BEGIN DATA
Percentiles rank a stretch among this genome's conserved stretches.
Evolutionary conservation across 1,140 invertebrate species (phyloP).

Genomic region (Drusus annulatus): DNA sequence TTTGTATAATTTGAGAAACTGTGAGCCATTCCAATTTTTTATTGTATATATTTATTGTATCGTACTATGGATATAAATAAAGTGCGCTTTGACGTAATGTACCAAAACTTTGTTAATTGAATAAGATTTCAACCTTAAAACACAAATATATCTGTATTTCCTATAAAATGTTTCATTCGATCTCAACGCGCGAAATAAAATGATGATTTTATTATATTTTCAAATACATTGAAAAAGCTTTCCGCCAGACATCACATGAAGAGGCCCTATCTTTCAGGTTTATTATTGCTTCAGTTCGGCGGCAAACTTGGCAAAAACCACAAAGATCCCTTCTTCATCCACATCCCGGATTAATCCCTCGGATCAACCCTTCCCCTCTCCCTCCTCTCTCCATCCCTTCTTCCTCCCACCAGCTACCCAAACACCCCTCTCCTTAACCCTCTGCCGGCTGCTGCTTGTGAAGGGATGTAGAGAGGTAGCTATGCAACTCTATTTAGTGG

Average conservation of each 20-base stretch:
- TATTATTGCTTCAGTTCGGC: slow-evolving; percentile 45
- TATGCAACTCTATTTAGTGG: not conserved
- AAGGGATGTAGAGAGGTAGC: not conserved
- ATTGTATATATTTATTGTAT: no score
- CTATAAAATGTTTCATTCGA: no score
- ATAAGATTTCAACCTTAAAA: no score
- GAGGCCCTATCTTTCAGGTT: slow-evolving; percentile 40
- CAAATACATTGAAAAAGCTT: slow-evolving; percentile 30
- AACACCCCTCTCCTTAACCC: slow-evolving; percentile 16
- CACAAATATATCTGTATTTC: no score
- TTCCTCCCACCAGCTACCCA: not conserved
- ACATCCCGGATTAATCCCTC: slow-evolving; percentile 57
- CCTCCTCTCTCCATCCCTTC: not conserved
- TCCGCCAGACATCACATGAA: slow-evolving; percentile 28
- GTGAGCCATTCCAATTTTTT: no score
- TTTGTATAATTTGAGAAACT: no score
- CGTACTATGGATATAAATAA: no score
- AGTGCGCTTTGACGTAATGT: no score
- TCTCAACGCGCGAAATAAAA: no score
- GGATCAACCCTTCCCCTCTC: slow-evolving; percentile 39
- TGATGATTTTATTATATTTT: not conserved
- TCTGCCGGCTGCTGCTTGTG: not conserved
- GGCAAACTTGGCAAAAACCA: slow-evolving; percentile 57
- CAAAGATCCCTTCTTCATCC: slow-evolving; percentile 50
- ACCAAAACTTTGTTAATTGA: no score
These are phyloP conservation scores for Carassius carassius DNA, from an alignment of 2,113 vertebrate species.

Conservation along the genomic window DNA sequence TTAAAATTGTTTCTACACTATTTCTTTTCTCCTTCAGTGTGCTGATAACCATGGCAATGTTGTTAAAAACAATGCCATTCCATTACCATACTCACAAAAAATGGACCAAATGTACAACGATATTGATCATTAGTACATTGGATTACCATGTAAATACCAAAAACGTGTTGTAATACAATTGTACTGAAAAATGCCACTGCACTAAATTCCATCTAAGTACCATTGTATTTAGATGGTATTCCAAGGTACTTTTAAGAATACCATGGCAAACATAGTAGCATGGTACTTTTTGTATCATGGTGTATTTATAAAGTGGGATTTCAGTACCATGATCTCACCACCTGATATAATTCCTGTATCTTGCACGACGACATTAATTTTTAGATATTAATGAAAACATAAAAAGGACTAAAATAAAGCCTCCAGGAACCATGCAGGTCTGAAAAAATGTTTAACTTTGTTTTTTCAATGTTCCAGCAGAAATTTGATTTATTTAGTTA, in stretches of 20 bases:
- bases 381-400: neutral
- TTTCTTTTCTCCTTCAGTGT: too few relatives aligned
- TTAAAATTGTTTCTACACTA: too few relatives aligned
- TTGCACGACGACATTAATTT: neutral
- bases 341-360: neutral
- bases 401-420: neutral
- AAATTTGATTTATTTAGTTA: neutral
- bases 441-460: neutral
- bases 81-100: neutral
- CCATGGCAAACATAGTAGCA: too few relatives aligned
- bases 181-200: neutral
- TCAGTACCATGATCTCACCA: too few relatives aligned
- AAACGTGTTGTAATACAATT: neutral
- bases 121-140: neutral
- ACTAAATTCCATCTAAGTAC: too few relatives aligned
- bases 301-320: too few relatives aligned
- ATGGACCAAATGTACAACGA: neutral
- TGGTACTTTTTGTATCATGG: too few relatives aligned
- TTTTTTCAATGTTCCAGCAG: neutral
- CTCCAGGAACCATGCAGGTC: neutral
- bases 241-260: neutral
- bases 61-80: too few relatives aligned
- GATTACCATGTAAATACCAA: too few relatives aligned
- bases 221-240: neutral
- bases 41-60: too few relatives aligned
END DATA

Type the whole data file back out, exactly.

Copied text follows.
Percentiles rank a stretch among this genome's conserved stretches.
Evolutionary conservation across 1,140 invertebrate species (phyloP).

Genomic region (Drusus annulatus): DNA sequence TTTGTATAATTTGAGAAACTGTGAGCCATTCCAATTTTTTATTGTATATATTTATTGTATCGTACTATGGATATAAATAAAGTGCGCTTTGACGTAATGTACCAAAACTTTGTTAATTGAATAAGATTTCAACCTTAAAACACAAATATATCTGTATTTCCTATAAAATGTTTCATTCGATCTCAACGCGCGAAATAAAATGATGATTTTATTATATTTTCAAATACATTGAAAAAGCTTTCCGCCAGACATCACATGAAGAGGCCCTATCTTTCAGGTTTATTATTGCTTCAGTTCGGCGGCAAACTTGGCAAAAACCACAAAGATCCCTTCTTCATCCACATCCCGGATTAATCCCTCGGATCAACCCTTCCCCTCTCCCTCCTCTCTCCATCCCTTCTTCCTCCCACCAGCTACCCAAACACCCCTCTCCTTAACCCTCTGCCGGCTGCTGCTTGTGAAGGGATGTAGAGAGGTAGCTATGCAACTCTATTTAGTGG

Average conservation of each 20-base stretch:
- TATTATTGCTTCAGTTCGGC: slow-evolving; percentile 45
- TATGCAACTCTATTTAGTGG: not conserved
- AAGGGATGTAGAGAGGTAGC: not conserved
- ATTGTATATATTTATTGTAT: no score
- CTATAAAATGTTTCATTCGA: no score
- ATAAGATTTCAACCTTAAAA: no score
- GAGGCCCTATCTTTCAGGTT: slow-evolving; percentile 40
- CAAATACATTGAAAAAGCTT: slow-evolving; percentile 30
- AACACCCCTCTCCTTAACCC: slow-evolving; percentile 16
- CACAAATATATCTGTATTTC: no score
- TTCCTCCCACCAGCTACCCA: not conserved
- ACATCCCGGATTAATCCCTC: slow-evolving; percentile 57
- CCTCCTCTCTCCATCCCTTC: not conserved
- TCCGCCAGACATCACATGAA: slow-evolving; percentile 28
- GTGAGCCATTCCAATTTTTT: no score
- TTTGTATAATTTGAGAAACT: no score
- CGTACTATGGATATAAATAA: no score
- AGTGCGCTTTGACGTAATGT: no score
- TCTCAACGCGCGAAATAAAA: no score
- GGATCAACCCTTCCCCTCTC: slow-evolving; percentile 39
- TGATGATTTTATTATATTTT: not conserved
- TCTGCCGGCTGCTGCTTGTG: not conserved
- GGCAAACTTGGCAAAAACCA: slow-evolving; percentile 57
- CAAAGATCCCTTCTTCATCC: slow-evolving; percentile 50
- ACCAAAACTTTGTTAATTGA: no score
These are phyloP conservation scores for Carassius carassius DNA, from an alignment of 2,113 vertebrate species.

Conservation along the genomic window DNA sequence TTAAAATTGTTTCTACACTATTTCTTTTCTCCTTCAGTGTGCTGATAACCATGGCAATGTTGTTAAAAACAATGCCATTCCATTACCATACTCACAAAAAATGGACCAAATGTACAACGATATTGATCATTAGTACATTGGATTACCATGTAAATACCAAAAACGTGTTGTAATACAATTGTACTGAAAAATGCCACTGCACTAAATTCCATCTAAGTACCATTGTATTTAGATGGTATTCCAAGGTACTTTTAAGAATACCATGGCAAACATAGTAGCATGGTACTTTTTGTATCATGGTGTATTTATAAAGTGGGATTTCAGTACCATGATCTCACCACCTGATATAATTCCTGTATCTTGCACGACGACATTAATTTTTAGATATTAATGAAAACATAAAAAGGACTAAAATAAAGCCTCCAGGAACCATGCAGGTCTGAAAAAATGTTTAACTTTGTTTTTTCAATGTTCCAGCAGAAATTTGATTTATTTAGTTA, in stretches of 20 bases:
- bases 381-400: neutral
- TTTCTTTTCTCCTTCAGTGT: too few relatives aligned
- TTAAAATTGTTTCTACACTA: too few relatives aligned
- TTGCACGACGACATTAATTT: neutral
- bases 341-360: neutral
- bases 401-420: neutral
- AAATTTGATTTATTTAGTTA: neutral
- bases 441-460: neutral
- bases 81-100: neutral
- CCATGGCAAACATAGTAGCA: too few relatives aligned
- bases 181-200: neutral
- TCAGTACCATGATCTCACCA: too few relatives aligned
- AAACGTGTTGTAATACAATT: neutral
- bases 121-140: neutral
- ACTAAATTCCATCTAAGTAC: too few relatives aligned
- bases 301-320: too few relatives aligned
- ATGGACCAAATGTACAACGA: neutral
- TGGTACTTTTTGTATCATGG: too few relatives aligned
- TTTTTTCAATGTTCCAGCAG: neutral
- CTCCAGGAACCATGCAGGTC: neutral
- bases 241-260: neutral
- bases 61-80: too few relatives aligned
- GATTACCATGTAAATACCAA: too few relatives aligned
- bases 221-240: neutral
- bases 41-60: too few relatives aligned